Publications

Revised: 6 June 2013

Reminder: Cough and Cold Medicines in Children

Prescriber Update 34(2):16
June 2013

Key Messages

  • All cough and cold medicines are contraindicated in children less than two years of age.
  • Cough and cold medicines, with the exception of those containing only bromhexine or topical nasal decongestants, are contraindicated in children less than six years of age.
  • Cough and cold medicines should only be used in children six years and over on the advice of a healthcare professional. 


As the winter season gets underway, healthcare professionals are reminded that the majority of cough and cold medicines are contraindicated in children less than six years of age.

In August 2009, the Cough and Cold Review Group recommended that all oral medicines indicated for the treatment of the symptoms of the common cold containing the substances in Table 1 be contraindicated for use in children less than six years of age1. In Australia, similar recommendations were made last year2.

Table 1: Medicines containing the following substances are contraindicated in children less than six years of age

Substances  
Guaifenesin Ipecacuanha
Dextromethorphan Pholcodine
Oral phenylephrine Pseudoephedrine
Brompheniramine Chlorphenamine
Diphenhydramine Doxylamine
Promethazine Triprolidine


The Cough and Cold Review Group considered that these medicines lacked efficacy in children, were associated with serious adverse reactions and there was a risk of accidental overdose3. Serious adverse reactions reported internationally and in New Zealand include convulsions, increased heart rate, decreased level of consciousness, allergic reactions, abnormal heart rhythms and hallucinations3.

Healthcare professionals are also reminded that all cough and cold medicines are contraindicated in children less than two years of age.

Coughs and colds are self-limiting conditions that will usually resolve without pharmacological treatment4. Cough and cold medicines are designed to treat the symptoms of the common cold. They do not cure the infection. In addition, there is evidence that infection with the common cold affects children and adults differently.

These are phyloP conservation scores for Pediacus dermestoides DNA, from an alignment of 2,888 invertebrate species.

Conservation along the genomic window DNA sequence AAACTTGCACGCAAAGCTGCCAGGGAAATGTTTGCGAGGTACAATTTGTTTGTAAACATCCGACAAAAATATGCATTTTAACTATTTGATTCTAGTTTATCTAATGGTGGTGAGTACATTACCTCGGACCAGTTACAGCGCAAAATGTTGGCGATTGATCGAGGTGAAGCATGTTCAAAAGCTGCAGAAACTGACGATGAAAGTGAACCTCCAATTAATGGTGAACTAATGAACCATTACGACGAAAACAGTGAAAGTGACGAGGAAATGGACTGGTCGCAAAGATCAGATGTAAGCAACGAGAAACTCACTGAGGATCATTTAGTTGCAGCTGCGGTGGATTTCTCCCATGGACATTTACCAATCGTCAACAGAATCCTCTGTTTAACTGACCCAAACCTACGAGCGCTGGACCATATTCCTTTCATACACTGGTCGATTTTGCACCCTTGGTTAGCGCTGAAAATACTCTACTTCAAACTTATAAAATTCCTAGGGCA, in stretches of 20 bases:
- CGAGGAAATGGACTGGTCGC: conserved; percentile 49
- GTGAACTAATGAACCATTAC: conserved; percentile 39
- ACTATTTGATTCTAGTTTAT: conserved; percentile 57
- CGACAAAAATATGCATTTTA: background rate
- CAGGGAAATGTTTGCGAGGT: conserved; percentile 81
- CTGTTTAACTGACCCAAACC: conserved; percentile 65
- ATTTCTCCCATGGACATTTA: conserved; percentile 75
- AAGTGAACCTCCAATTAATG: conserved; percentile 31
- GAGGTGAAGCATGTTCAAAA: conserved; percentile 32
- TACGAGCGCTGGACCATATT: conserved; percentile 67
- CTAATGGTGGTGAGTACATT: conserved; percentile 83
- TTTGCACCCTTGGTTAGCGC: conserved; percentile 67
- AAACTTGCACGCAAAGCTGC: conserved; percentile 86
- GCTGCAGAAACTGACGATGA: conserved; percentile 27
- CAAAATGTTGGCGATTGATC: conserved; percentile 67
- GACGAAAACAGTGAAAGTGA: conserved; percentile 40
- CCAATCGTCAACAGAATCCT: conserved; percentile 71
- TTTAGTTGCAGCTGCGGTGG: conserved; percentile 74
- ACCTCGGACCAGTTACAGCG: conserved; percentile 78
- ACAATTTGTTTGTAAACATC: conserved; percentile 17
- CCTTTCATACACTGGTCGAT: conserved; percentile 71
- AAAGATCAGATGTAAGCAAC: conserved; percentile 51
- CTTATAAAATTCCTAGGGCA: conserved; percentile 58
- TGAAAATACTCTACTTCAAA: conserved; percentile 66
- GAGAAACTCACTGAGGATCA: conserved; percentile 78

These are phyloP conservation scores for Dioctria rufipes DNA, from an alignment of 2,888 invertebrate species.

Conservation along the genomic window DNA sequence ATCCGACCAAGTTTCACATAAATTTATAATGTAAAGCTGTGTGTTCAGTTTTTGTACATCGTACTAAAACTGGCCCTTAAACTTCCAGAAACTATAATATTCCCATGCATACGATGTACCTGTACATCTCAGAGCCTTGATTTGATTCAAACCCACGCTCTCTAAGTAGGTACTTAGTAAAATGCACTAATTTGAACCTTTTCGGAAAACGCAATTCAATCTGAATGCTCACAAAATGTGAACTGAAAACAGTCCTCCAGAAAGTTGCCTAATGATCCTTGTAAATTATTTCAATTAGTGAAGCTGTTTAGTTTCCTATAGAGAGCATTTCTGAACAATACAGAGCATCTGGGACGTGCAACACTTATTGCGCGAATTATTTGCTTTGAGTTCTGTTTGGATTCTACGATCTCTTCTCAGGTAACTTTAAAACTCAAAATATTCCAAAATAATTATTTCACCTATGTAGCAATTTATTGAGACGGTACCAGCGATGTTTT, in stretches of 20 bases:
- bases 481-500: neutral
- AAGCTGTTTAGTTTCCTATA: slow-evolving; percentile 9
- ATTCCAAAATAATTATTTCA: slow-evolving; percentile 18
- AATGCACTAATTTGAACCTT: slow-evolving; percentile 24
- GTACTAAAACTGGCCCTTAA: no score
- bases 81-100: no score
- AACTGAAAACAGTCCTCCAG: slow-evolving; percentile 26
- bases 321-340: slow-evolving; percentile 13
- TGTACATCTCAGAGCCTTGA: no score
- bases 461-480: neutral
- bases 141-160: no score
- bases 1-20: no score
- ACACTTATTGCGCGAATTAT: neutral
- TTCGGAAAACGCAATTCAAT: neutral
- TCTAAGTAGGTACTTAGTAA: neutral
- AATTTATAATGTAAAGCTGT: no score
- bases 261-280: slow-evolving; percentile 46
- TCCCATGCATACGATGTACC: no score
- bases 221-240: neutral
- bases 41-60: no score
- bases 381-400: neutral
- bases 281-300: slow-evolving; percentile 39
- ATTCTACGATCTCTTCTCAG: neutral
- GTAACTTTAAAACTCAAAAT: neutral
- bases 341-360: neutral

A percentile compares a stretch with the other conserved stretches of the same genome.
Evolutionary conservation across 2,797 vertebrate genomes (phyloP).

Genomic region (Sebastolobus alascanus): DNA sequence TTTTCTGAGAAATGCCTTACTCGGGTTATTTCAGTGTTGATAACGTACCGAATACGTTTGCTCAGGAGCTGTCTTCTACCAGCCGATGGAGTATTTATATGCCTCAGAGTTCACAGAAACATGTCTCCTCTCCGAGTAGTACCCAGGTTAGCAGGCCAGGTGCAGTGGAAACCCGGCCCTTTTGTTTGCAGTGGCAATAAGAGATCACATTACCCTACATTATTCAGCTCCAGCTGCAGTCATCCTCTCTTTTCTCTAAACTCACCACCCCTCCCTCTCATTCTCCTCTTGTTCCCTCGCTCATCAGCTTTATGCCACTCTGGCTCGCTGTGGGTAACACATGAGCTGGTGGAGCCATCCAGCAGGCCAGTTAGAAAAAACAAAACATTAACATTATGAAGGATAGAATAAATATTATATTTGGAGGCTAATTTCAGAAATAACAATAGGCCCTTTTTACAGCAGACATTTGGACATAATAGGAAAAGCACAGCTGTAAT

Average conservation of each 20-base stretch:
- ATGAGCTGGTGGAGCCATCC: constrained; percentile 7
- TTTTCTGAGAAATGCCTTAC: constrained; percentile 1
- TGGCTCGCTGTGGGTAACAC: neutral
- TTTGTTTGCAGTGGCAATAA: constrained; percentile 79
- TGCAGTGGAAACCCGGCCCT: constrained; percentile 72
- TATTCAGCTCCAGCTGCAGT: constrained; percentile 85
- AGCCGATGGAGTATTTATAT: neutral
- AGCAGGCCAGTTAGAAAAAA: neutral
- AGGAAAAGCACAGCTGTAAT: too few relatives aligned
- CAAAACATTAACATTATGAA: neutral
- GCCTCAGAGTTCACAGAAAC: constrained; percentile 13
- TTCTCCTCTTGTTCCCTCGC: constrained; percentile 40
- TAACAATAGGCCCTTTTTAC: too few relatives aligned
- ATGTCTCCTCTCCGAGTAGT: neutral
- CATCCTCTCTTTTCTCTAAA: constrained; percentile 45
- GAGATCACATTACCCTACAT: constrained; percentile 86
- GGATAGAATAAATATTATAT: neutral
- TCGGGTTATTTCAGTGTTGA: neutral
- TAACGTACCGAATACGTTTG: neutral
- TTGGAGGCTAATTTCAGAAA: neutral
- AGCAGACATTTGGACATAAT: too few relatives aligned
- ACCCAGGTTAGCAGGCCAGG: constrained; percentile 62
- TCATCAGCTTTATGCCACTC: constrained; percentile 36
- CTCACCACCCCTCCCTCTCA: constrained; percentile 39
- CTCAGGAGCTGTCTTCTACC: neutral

As a result of the recommendations of the Cough and Cold Review Group, warning statements are now included on the packaging of these products. Label requirements for any medicine can be found on the Medsafe website (www.medsafe.govt.nz/regulatory/labelling.asp).

As for any medicine, should you find the packaging does not comply with the labelling statements required by Medsafe, please contact the Medsafe Compliance Management Team (recalls@moh.govt.nz).

References
  1. Medsafe. 2009. Use of cough and cold medicines in children — New Advice. URL: www.medsafe.govt.nz/hot/alerts/coughandcold/infooct2009.asp (accessed 8 May 2013).
  2. Therapeutic Goods Administration. 2012. Changes to over-the-counter cough and cold medicines for children. Medicines Safety Update 35(6). URL: www.tga.gov.au/pdf/msu-2012-06.pdf (accessed 8 May 2013).
  3. Medsafe. 2009. Questions and Answers on over-the-counter cough and cold medicines. URL: www.medsafe.govt.nz/hot/alerts/coughandcold/QandAOct2009.asp (accessed 8 May 2013).
  4. Best Practice Advocacy Centre. 2013. Cold season in primary care: Advice is the best medicine. Best Practice Journal 52: 26–33. URL: www.bpac.org.nz/BPJ/BPJ.aspx (accessed 10 May 2013).